I have always loved honey. Growing up my Great Grandmother would always put a heaping spoonful into my cup of earl grey tea, and then she’d sneak a spoonful right into my mouth too if my mom wasn’t looking. Smiling at her as the honey melted on my tongue will forever remain one of my very favourite childhood memories.
Flash forward, and I still consume SO MUCH honey as an adult: in tea, on toast, and when I’m sick or have a cough a spoonful of raw honey mixed with cinnamon always does the trick. I’m always looking for new local honey companies to support with my sweet habit (it’s a LOT of support haha) and I was so excited to find The Heritage Bee Co. at the One of a Kind Show last Christmas!
The Heritage Bee Co. is owned by the most adorable couple ever, Debbie and Jeff. Together they left the world of finance in Toronto to do something good for the world instead – beekeeping! They bought a beautiful farm a couple hours outside of Toronto, studied everything they could about honeybees , and eventually launched The Heritage Bee Co.
I took an immediate liking to this sweet pair and their beautiful brand, and we became Instagram friends over the months to follow. When I returned to the Spring One of a Kind show and they met Summer Honey Rose they invited us up to their farm for dinner, a bee lesson, and a tour of their apiary!
A couple of months later we packed up the car and made our way to the bees. It’s no wonder The Heritage Bee’s Apiary Tours are almost always fully booked – Johanna and I learned SO much about the bees, and Jeff and Debbie’s passion for the industry and the environment was seriously contagious! Did you know that bees can be rented out to pollinate huge fields of mono crops en-mass, and that’s where most of the honey industry’s money comes from… not honey? This often leads to bee illness and cross-contamination, just like any other large-scale factory farming. The best way to avoid supporting this is to purchase both diverse, heirloom, local fruits and veggies, and to support small, local honey producers whose bees are free to pollinate on their own terms!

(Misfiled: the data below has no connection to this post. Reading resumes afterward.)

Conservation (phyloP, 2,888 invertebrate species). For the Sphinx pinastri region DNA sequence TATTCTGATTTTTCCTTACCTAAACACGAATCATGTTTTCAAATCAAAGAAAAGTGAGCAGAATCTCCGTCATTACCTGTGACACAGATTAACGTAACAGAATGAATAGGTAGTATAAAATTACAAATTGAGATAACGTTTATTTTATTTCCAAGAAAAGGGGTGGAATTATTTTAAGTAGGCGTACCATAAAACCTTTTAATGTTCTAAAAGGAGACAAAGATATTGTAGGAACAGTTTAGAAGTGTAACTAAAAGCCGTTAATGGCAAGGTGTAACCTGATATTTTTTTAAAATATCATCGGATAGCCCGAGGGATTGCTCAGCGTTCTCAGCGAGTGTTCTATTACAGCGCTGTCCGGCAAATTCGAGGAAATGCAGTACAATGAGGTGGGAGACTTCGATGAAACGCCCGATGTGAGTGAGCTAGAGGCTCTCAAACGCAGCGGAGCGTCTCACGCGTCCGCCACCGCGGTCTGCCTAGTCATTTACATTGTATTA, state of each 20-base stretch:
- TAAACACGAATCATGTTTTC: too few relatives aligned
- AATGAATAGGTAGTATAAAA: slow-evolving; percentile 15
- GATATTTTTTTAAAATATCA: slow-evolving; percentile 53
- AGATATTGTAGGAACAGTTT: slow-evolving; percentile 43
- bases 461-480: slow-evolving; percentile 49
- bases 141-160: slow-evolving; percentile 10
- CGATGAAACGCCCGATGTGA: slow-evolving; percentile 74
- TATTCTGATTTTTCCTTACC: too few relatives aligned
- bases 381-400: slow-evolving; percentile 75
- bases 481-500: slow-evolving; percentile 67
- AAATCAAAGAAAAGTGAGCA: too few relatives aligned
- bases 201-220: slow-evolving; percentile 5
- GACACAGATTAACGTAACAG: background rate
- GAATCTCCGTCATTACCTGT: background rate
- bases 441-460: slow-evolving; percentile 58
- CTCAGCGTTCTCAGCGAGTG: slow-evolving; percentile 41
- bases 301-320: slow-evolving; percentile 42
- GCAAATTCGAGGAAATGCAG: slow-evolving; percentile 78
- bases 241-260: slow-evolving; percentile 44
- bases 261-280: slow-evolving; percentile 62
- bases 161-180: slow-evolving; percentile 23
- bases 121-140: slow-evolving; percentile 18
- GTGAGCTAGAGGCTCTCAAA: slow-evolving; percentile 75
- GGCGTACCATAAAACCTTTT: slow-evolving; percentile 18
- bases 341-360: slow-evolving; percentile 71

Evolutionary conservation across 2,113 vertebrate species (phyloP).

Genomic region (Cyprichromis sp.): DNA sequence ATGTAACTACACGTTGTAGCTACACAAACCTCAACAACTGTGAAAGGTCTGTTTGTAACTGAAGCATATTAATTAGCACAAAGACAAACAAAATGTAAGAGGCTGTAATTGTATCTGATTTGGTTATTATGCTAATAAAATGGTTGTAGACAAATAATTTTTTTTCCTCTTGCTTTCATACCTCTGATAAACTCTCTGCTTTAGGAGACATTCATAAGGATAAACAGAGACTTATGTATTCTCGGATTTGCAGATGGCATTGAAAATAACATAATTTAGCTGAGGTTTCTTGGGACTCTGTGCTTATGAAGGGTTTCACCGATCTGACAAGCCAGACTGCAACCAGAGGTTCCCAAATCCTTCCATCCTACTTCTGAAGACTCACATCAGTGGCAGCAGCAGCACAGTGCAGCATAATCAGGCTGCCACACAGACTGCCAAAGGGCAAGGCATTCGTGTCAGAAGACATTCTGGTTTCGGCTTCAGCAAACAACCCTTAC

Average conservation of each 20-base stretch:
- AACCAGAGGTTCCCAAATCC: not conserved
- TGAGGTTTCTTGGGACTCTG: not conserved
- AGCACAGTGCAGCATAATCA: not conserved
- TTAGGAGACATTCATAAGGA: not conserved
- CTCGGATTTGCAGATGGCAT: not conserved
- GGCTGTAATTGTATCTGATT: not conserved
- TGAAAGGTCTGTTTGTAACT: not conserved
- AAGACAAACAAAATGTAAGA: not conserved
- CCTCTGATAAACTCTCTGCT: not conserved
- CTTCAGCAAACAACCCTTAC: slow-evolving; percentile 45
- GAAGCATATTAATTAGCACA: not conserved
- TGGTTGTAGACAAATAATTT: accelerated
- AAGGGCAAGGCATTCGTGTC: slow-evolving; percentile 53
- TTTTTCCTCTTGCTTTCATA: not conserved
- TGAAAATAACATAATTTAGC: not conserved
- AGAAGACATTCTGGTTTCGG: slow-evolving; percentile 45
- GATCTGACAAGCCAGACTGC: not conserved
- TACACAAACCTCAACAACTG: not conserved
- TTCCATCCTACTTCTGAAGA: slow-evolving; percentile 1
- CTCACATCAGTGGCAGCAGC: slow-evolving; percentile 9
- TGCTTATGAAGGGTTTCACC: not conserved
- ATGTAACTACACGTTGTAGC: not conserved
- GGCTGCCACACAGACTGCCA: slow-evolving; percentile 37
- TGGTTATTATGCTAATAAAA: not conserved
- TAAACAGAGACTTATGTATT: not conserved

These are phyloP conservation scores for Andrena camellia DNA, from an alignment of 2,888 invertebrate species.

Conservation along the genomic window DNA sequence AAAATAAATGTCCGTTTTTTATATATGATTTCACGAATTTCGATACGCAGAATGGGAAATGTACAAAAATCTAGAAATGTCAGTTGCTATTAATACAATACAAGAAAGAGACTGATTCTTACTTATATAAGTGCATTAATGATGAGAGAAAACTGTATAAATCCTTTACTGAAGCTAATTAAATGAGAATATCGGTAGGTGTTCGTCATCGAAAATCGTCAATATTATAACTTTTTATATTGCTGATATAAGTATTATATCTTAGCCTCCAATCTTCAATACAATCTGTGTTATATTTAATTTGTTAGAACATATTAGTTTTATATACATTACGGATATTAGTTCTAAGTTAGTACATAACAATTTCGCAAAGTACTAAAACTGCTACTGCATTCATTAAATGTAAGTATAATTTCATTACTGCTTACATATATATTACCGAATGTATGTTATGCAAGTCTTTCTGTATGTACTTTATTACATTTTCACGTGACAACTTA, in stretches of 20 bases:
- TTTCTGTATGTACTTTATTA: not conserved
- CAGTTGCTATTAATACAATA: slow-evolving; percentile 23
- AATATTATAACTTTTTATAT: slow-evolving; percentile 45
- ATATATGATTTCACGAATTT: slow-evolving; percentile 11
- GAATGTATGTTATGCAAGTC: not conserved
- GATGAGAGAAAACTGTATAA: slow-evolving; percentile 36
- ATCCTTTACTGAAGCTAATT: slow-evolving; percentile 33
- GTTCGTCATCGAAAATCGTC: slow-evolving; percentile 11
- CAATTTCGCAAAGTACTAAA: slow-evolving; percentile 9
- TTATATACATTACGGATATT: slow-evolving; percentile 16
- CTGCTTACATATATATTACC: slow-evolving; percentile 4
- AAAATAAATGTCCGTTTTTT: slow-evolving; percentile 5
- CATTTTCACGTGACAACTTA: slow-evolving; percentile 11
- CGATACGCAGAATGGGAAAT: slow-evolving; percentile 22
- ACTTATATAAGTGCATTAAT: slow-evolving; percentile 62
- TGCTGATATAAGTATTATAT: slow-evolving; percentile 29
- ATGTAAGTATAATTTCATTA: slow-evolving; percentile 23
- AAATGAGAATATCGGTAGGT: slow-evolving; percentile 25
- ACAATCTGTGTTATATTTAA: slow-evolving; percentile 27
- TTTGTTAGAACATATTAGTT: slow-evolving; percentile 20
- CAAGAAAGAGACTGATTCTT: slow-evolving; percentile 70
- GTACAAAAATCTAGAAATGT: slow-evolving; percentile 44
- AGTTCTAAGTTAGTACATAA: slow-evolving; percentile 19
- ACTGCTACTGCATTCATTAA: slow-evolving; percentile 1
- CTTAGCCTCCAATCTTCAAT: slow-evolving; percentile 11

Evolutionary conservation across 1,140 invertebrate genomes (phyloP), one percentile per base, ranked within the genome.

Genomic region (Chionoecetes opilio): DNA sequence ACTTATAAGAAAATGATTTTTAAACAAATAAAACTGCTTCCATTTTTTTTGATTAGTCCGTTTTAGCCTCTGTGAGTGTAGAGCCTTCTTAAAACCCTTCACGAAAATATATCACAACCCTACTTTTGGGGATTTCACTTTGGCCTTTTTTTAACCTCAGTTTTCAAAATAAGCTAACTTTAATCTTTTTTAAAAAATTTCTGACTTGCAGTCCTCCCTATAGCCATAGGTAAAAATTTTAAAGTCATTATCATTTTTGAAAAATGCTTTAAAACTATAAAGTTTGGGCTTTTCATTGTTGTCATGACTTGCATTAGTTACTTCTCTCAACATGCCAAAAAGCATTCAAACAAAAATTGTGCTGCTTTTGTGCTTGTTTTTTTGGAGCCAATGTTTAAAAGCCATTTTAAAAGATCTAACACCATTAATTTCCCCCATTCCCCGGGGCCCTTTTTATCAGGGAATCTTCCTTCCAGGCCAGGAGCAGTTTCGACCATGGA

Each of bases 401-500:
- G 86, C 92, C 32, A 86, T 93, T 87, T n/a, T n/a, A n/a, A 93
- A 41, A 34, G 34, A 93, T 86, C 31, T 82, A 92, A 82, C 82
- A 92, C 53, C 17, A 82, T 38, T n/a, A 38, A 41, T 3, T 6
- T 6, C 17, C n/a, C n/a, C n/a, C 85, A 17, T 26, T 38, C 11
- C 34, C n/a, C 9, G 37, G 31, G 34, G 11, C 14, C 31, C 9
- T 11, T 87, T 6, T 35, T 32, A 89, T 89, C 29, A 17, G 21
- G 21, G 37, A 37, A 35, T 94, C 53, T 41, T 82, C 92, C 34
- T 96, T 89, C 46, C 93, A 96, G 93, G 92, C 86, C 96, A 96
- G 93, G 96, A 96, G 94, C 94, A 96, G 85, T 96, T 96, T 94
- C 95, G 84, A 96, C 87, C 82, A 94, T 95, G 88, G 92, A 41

My favourite bee facts of the day were all about the hive hierarchy and the queen. Basically the boys have very little value and are often sent to the edges of the hive to die off first in case of a cold front or an attack. The queen bees are chosen when a replacement queen is needed, and fed a diet of royal jelly over a very specific time frame to become a queen (aka develop ovaries!) The new queen then takes a flight on a warm sunny day and mates with as many male bees as possible, saving the semen in her body to self inseminate over her lifetime! There are no dad bees in hive society, and the daughters essentially run the whole operation. Like Debbie said, Summer’s name including “Honey” had a lot more meaning than I had planned!
We were so inspired by our time with The Heritage Bee Co. that we went home and made a honey-sweetened popsicle recipe with their Vanilla Honey to share here. Think golden latte meets summer popsicle goodness!
Scroll down for the recipe!
Golden Vanilla Honey Popsicles //
half can of full fat coconut milk
1/2 cup regular coconut milk
1 tablespoon Golden Milk latte mix, or try making your own honey chai syrup with turmeric
2 tablespoons vanilla honey
makes 6 popsicles
Blend all ingredients together in a high power blender or food processor.
Spray your popsicle mould with a non-stick spray if it is not made of silicone.
Pour into popsicle moulds and place in the freezer, set a timer for 35 minutes.
When the timer goes off, place popsicle sticks in the centre of each mould, leaving halfway out. We use this method to ensure the sticks don’t ‘bob’ out of place or sink too far into the popsicles.
Wait at least 24 hours for popsicles to fully freeze, and serve immediately!